Junk food ads banned on kid’s TV

Junk food advertising should be banned on all television programmes aimed at children under the age of 16, the broadcasting watchdog has said.

Ofcom has also announced new rules banning the use of celebrities and cartoon characters from adverts targeted at primary school children, as part of a drive to tackle the growing number of obese youngsters in Britain.

The government said the proposals struck a balance between children’s health and the loss of revenue for broadcasters, which Ofcom estimates at up to £39 million a year.

But the Food and Drink Federation (FDF) said it was “shocked” by the new regulations – which will come into force in January next year – and accused Ofcom of going “over the top” in proposing a 24-hour ban.

Meanwhile, health groups are dismayed that the plans do not go far enough – the British Medical Association (BMA) said they would fail to cover TV soaps that were not targeted at under 16s but were widely watched by them.

And the British Heart Foundation (BHF) said Ofcom had “absolutely failed to deliver”, as their plans fell “way short” of the call for a ban on all junk food ads after 9pm.

Today’s proposals are the result of an eight-month consultation on how junk food advertising can be limited to stem the rising tide of obesity. Official figures suggest 22 per cent of young girls and 19 per cent of boys will be official obese by 2010.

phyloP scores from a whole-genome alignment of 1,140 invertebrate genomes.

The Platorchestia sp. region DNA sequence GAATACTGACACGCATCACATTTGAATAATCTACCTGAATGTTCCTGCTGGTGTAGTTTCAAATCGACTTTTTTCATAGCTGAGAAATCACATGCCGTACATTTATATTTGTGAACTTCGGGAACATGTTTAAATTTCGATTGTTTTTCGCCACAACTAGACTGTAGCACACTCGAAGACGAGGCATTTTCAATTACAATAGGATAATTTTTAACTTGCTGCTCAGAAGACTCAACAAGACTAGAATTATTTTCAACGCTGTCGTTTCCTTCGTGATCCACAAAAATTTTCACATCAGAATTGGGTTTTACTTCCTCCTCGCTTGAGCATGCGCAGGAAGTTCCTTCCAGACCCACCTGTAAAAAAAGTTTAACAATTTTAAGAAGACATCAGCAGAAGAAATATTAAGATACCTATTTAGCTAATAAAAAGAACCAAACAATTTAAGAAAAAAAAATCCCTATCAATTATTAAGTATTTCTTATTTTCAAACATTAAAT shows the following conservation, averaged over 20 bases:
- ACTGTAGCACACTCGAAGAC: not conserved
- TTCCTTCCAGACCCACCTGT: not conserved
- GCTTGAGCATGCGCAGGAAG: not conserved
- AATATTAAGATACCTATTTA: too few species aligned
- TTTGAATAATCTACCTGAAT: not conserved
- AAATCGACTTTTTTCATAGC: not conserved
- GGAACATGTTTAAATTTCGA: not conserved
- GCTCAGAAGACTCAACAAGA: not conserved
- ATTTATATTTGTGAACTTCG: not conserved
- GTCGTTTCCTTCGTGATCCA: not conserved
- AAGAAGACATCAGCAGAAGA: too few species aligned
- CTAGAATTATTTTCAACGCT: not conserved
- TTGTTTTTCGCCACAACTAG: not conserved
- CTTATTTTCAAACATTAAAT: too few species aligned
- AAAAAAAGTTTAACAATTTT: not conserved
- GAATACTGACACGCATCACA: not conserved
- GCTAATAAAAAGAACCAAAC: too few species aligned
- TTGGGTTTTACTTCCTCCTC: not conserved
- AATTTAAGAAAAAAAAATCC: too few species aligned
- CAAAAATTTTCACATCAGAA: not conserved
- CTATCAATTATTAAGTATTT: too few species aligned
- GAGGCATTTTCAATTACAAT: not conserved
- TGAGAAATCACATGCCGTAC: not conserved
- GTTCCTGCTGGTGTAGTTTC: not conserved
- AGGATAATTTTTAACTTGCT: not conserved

Ofcom chief executive Ed Richards said that based on the evidence, “we believe the case for intervention is clear”. Today’s proposals were “significant but proportionate”, he said.

However, the FDF warned the new regulations were based on a definition of junk food – foods high in fat, salt and sugar – that was “scientifically flawed”.

Director general Melanie Leech warned the proposals would provide an “unnecessary curb” on adult viewing and said Ofcom had “moved the goalposts”.

She added: “The debate around this important issue has been based on high emotions and subjective opinions rather than a sensible dialogue about how we can tackle childhood obesity.”

However, BMA head of science and ethics Vivienne Nathanson warned: “Ofcom clearly believes that TV advertising has an effect on children’s eating habits, yet it does not have the courage to recommend a more comprehensive ban.”

BHF chief executive Peter Hollins added: “[Ofcom’s] proposal falls way short of the 9pm watershed ban backed by parents and campaigners alike. How can they claim victory for protecting only 40 per cent of the nation’s kids?”

But health secretary Patricia Hewitt said: “It is not the role of government to tell people how to live their lives but the public expect government to help them make healthier choices.

“We want to help parents to give their children healthier food and reduce ‘pester power’ in shops. Combined with clearer food labelling and better school meals, Ofcom’s proposals should help give families the support they want.”